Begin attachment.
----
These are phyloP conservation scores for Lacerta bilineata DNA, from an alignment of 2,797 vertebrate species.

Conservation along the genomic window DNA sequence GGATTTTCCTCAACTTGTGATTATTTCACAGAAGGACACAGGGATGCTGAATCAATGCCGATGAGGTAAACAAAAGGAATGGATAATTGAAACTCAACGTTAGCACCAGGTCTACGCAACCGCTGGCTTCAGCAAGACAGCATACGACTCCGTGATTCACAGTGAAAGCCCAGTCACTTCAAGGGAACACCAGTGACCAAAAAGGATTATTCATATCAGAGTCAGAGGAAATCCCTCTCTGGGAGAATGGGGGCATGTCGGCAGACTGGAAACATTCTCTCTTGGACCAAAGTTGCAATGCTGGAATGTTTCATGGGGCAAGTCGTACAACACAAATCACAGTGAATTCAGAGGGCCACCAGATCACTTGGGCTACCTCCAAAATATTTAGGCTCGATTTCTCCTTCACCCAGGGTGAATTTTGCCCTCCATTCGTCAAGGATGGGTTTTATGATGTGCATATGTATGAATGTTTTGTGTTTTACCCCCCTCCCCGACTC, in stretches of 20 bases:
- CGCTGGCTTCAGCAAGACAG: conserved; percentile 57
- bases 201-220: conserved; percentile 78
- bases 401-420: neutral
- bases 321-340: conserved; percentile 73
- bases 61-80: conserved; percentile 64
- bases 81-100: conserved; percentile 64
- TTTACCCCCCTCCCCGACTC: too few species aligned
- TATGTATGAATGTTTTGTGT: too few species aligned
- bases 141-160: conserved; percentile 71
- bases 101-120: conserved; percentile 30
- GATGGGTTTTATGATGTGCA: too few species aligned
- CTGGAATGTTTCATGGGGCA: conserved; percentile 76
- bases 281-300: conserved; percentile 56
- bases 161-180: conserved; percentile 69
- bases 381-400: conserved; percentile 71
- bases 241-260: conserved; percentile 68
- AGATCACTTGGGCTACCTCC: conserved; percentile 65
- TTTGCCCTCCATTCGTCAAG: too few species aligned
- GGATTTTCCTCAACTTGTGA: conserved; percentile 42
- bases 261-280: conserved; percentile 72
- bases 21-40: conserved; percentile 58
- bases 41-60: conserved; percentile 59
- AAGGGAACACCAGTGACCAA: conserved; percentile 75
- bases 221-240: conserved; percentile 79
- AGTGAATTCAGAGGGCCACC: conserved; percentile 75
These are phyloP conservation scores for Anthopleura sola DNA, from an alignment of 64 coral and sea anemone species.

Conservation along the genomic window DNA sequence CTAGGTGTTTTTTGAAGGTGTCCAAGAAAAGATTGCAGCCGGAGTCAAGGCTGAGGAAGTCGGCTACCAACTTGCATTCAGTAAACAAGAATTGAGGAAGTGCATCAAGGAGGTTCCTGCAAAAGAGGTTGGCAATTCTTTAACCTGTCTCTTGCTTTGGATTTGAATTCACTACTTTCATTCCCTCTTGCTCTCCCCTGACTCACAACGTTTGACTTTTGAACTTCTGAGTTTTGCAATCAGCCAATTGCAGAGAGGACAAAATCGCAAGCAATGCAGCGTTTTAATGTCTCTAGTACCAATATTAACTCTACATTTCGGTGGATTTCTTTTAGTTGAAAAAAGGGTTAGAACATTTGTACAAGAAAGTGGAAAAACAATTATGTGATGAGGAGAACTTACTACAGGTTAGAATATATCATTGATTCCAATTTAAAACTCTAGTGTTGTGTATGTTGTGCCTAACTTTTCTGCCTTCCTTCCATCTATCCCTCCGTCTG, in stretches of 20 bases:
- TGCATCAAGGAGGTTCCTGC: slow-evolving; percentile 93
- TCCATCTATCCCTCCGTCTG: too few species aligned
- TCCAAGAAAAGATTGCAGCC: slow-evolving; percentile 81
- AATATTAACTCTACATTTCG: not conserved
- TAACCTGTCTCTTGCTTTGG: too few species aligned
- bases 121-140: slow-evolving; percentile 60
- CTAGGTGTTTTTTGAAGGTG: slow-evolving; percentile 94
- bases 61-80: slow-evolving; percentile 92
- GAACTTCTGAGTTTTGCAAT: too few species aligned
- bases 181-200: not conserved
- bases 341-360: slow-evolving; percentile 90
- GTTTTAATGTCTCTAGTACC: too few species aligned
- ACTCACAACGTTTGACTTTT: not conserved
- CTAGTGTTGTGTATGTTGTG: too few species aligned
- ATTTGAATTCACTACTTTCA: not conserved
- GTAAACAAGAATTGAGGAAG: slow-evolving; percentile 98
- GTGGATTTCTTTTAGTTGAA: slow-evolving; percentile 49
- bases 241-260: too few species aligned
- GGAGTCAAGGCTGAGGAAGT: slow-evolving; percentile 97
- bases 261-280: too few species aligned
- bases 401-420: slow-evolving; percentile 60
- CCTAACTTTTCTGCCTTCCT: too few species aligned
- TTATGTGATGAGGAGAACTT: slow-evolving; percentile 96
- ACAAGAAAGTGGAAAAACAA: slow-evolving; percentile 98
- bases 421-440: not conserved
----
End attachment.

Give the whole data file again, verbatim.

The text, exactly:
These are phyloP conservation scores for Lacerta bilineata DNA, from an alignment of 2,797 vertebrate species.

Conservation along the genomic window DNA sequence GGATTTTCCTCAACTTGTGATTATTTCACAGAAGGACACAGGGATGCTGAATCAATGCCGATGAGGTAAACAAAAGGAATGGATAATTGAAACTCAACGTTAGCACCAGGTCTACGCAACCGCTGGCTTCAGCAAGACAGCATACGACTCCGTGATTCACAGTGAAAGCCCAGTCACTTCAAGGGAACACCAGTGACCAAAAAGGATTATTCATATCAGAGTCAGAGGAAATCCCTCTCTGGGAGAATGGGGGCATGTCGGCAGACTGGAAACATTCTCTCTTGGACCAAAGTTGCAATGCTGGAATGTTTCATGGGGCAAGTCGTACAACACAAATCACAGTGAATTCAGAGGGCCACCAGATCACTTGGGCTACCTCCAAAATATTTAGGCTCGATTTCTCCTTCACCCAGGGTGAATTTTGCCCTCCATTCGTCAAGGATGGGTTTTATGATGTGCATATGTATGAATGTTTTGTGTTTTACCCCCCTCCCCGACTC, in stretches of 20 bases:
- CGCTGGCTTCAGCAAGACAG: conserved; percentile 57
- bases 201-220: conserved; percentile 78
- bases 401-420: neutral
- bases 321-340: conserved; percentile 73
- bases 61-80: conserved; percentile 64
- bases 81-100: conserved; percentile 64
- TTTACCCCCCTCCCCGACTC: too few species aligned
- TATGTATGAATGTTTTGTGT: too few species aligned
- bases 141-160: conserved; percentile 71
- bases 101-120: conserved; percentile 30
- GATGGGTTTTATGATGTGCA: too few species aligned
- CTGGAATGTTTCATGGGGCA: conserved; percentile 76
- bases 281-300: conserved; percentile 56
- bases 161-180: conserved; percentile 69
- bases 381-400: conserved; percentile 71
- bases 241-260: conserved; percentile 68
- AGATCACTTGGGCTACCTCC: conserved; percentile 65
- TTTGCCCTCCATTCGTCAAG: too few species aligned
- GGATTTTCCTCAACTTGTGA: conserved; percentile 42
- bases 261-280: conserved; percentile 72
- bases 21-40: conserved; percentile 58
- bases 41-60: conserved; percentile 59
- AAGGGAACACCAGTGACCAA: conserved; percentile 75
- bases 221-240: conserved; percentile 79
- AGTGAATTCAGAGGGCCACC: conserved; percentile 75
These are phyloP conservation scores for Anthopleura sola DNA, from an alignment of 64 coral and sea anemone species.

Conservation along the genomic window DNA sequence CTAGGTGTTTTTTGAAGGTGTCCAAGAAAAGATTGCAGCCGGAGTCAAGGCTGAGGAAGTCGGCTACCAACTTGCATTCAGTAAACAAGAATTGAGGAAGTGCATCAAGGAGGTTCCTGCAAAAGAGGTTGGCAATTCTTTAACCTGTCTCTTGCTTTGGATTTGAATTCACTACTTTCATTCCCTCTTGCTCTCCCCTGACTCACAACGTTTGACTTTTGAACTTCTGAGTTTTGCAATCAGCCAATTGCAGAGAGGACAAAATCGCAAGCAATGCAGCGTTTTAATGTCTCTAGTACCAATATTAACTCTACATTTCGGTGGATTTCTTTTAGTTGAAAAAAGGGTTAGAACATTTGTACAAGAAAGTGGAAAAACAATTATGTGATGAGGAGAACTTACTACAGGTTAGAATATATCATTGATTCCAATTTAAAACTCTAGTGTTGTGTATGTTGTGCCTAACTTTTCTGCCTTCCTTCCATCTATCCCTCCGTCTG, in stretches of 20 bases:
- TGCATCAAGGAGGTTCCTGC: slow-evolving; percentile 93
- TCCATCTATCCCTCCGTCTG: too few species aligned
- TCCAAGAAAAGATTGCAGCC: slow-evolving; percentile 81
- AATATTAACTCTACATTTCG: not conserved
- TAACCTGTCTCTTGCTTTGG: too few species aligned
- bases 121-140: slow-evolving; percentile 60
- CTAGGTGTTTTTTGAAGGTG: slow-evolving; percentile 94
- bases 61-80: slow-evolving; percentile 92
- GAACTTCTGAGTTTTGCAAT: too few species aligned
- bases 181-200: not conserved
- bases 341-360: slow-evolving; percentile 90
- GTTTTAATGTCTCTAGTACC: too few species aligned
- ACTCACAACGTTTGACTTTT: not conserved
- CTAGTGTTGTGTATGTTGTG: too few species aligned
- ATTTGAATTCACTACTTTCA: not conserved
- GTAAACAAGAATTGAGGAAG: slow-evolving; percentile 98
- GTGGATTTCTTTTAGTTGAA: slow-evolving; percentile 49
- bases 241-260: too few species aligned
- GGAGTCAAGGCTGAGGAAGT: slow-evolving; percentile 97
- bases 261-280: too few species aligned
- bases 401-420: slow-evolving; percentile 60
- CCTAACTTTTCTGCCTTCCT: too few species aligned
- TTATGTGATGAGGAGAACTT: slow-evolving; percentile 96
- ACAAGAAAGTGGAAAAACAA: slow-evolving; percentile 98
- bases 421-440: not conserved